Srini Penchikala: Hi everyone. My name is Srini Penchikala. I am the lead editor for AI, ML and data engineering community at InfoQ website and a podcast host. In today's episode, I will be speaking with Meryem Arik, co-founder and the CEO of TitanML, the company behind generative AI solutions for regulated industries. We will discuss the current state of large language models, or LLMs, and how to deploy and support those LLMs in production, which is very important in successfully adopting generative AI or Gen AI technologies in any organization. Hi Meryem, thank you for joining me today. First, can you introduce yourself and tell our listeners about your career, your focus areas, and what you've been working on recently?

Meryem Arik: Of course. Thank you so much for having me. So I'm Meryem Arik. I'm the co-founder and CEO of TitanML. And what we do is we build infrastructure to help regulated industries deploy generative AI within their own environments. So instead of sending their data to ChatGPT or Anthropic, we help them deploy within their own on-prem or VPC infrastructure.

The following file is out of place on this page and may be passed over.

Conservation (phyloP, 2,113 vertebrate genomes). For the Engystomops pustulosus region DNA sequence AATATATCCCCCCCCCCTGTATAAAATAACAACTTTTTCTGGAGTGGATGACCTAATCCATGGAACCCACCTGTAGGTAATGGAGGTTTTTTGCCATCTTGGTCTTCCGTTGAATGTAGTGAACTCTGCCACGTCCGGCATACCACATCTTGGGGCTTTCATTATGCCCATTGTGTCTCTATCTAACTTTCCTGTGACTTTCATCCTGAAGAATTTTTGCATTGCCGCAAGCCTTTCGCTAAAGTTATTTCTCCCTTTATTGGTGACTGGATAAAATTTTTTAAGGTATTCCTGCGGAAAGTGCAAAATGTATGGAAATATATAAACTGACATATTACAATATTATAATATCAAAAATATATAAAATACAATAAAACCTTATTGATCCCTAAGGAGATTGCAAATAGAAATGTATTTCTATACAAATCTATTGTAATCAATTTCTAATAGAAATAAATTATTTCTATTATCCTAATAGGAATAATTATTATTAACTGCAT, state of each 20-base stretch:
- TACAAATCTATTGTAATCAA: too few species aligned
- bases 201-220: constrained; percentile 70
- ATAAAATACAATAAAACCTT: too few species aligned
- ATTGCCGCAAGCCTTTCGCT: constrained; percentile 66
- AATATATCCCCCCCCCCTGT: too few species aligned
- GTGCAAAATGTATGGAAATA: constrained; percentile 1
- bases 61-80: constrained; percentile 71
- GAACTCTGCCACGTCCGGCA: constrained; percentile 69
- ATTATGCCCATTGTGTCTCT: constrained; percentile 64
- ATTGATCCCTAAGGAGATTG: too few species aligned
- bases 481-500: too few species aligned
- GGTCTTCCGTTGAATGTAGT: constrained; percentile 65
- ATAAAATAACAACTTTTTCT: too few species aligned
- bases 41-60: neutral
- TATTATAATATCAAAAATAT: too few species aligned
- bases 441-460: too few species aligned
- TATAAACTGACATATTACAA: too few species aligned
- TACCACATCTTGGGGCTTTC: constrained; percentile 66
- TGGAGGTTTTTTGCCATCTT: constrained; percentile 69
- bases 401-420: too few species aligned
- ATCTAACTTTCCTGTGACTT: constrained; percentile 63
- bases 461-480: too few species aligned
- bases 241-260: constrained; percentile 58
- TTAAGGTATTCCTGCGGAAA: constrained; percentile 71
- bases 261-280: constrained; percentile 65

In terms of my background, so I have actually quite a varied background. I've always been very checky, I guess. My degree was in theoretical physics and philosophy, and that's actually where I met my co-founders. All three of us are physicists. I then went off into the world of enterprise and my co-founder stayed in the world of research, but we stayed very, very close friends. And we started the business a couple years ago because their research was all about efficient inference optimization and compression. And I was sitting in the enterprise world. And what we could see is that there was this really big gap between what was possible in the research literature and what enterprises were actually able to achieve. And we saw that there was going to be a very big infrastructural gap when AI really came around and that's what we looked at solving.